Premee Mohamed imagines a dystopic future in a new novella that is deeply speculative and character driven. Through Mohamed’s breathtaking prose, this post-apocalyptic story unravels meditations on community building, adaptation, and collective survival. The narrative follows Reid, a sharp-witted, self-reflective young woman who grapples with the choice between staying in her community and honouring her commitments there or leaving to accept an unbelievable opportunity to uncover “the last remnants of the old world” at a secret university.
Mohamed impressively condenses vivid, place-specific world-building into the novella. The centre of this universe is a weathered university campus in a snow-covered valley near a river of ice in proximity to sites such as Calgary, Red Deer, and “North Sask.” With frequent landslides, dust storms, and wildfires, the eerie atmosphere, described as “a hot cloth stretched over the face, heavily unmoving,” is both startling and irresistible. Many birds jewel Mohamed’s apocalypse: sparrows, pigeons, chickadees, and magpies are deeply resilient winter survivors that reflect the personality of the people in Reid’s nameless community. As the Thaw approaches – the dawning of spring when everyone has their duties to survive the year – the echoed credo of “we cannot spare anyone” is more palpable than ever for Reid.
Complicating her decision is a more intimate and internal dilemma. Reid lives with a deadly fungal disease called Cadastrulamyces, or Cad for short, that causes involuntary muscle responses and audio-sensorial side effects. Mohamed grants the reader intimate access into Reid’s fractured mindscape by disrupting the narrative with poetic cadence and antagonistic dialogue between her and the Cad.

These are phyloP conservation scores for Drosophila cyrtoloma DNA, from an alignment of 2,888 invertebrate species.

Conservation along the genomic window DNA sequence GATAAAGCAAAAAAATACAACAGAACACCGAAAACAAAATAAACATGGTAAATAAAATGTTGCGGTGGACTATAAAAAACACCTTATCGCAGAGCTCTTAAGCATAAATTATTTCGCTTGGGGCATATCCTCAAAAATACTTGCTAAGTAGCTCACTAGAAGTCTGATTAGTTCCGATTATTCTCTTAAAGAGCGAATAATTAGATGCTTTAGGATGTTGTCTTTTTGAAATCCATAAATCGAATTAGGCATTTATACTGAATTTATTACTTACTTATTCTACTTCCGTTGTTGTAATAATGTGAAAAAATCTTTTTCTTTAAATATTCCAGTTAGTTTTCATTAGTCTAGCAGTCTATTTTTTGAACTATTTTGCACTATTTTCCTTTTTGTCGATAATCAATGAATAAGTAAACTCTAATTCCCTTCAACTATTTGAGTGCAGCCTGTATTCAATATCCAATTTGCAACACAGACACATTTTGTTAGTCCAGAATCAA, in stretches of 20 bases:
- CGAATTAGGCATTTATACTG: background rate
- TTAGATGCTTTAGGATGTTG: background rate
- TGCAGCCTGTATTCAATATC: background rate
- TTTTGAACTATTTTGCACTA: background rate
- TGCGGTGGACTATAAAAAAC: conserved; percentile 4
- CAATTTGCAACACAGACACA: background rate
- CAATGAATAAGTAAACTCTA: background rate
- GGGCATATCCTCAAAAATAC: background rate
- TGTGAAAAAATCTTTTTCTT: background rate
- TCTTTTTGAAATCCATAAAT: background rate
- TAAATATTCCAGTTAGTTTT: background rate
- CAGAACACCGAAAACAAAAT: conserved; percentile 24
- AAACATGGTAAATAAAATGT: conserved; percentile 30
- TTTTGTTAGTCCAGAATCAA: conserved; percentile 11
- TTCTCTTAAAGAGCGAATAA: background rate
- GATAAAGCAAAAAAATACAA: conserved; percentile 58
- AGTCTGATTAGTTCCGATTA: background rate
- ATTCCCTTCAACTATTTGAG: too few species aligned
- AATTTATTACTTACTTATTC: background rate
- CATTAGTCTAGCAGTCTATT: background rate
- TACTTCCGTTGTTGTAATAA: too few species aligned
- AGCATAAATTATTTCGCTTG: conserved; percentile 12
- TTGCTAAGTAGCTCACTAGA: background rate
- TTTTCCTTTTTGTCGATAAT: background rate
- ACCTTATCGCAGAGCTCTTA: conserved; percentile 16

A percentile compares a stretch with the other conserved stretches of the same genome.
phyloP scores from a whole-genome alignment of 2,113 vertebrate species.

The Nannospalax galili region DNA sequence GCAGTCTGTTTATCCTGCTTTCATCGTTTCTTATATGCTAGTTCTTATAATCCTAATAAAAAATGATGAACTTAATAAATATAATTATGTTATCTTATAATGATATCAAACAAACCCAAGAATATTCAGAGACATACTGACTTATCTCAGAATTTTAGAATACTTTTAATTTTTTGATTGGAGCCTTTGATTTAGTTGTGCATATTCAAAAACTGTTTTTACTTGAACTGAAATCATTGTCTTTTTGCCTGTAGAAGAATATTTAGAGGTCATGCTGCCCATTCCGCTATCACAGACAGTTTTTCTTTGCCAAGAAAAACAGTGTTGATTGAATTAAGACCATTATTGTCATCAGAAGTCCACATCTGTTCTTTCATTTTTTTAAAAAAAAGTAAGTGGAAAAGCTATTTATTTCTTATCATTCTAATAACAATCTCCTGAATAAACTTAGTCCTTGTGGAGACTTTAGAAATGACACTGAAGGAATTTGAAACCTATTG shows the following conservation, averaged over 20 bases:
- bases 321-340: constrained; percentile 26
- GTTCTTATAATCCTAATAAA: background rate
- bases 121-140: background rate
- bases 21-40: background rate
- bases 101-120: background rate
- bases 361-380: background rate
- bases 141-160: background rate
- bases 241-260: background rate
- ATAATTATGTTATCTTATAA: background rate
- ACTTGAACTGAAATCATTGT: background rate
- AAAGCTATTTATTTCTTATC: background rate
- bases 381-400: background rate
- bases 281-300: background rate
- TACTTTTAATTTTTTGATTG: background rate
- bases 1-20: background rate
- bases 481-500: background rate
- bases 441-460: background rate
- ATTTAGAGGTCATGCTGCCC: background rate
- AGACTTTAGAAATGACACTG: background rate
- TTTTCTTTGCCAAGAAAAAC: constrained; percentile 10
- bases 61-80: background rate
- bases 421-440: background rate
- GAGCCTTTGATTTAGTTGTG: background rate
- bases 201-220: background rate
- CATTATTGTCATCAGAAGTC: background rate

Struggling with her adult responsibilities, her instincts to venture beyond her known world, and what’s most immediate for her – her agency over her own thoughts – Reid must make decisions when consequences are anything but clear cut.
Throughout the novella, Mohamed’s sharply honed storytelling evokes expansive questions, particularly around inheritance: the hereditary nature of Reid’s illness, her presumed responsibility to her mother and community, and the legacy of a climate-decimated Earth. With keen awareness of their own uncertain future, Reid’s best friend Henryk reflects, “Sometimes you can’t … you can’t build something new while you’re standing in the spot where the old one is.”
In this rich and nuanced universe, Mohamed offers an emotionally fierce and human story that takes the time and space to personalize apocalypse. There are many instances of community care, intentional sharing, and future dreaming in The Annual Migration of Clouds, which invite readers to reflect on the significance of interdependent relationships no matter what future we will find ourselves in.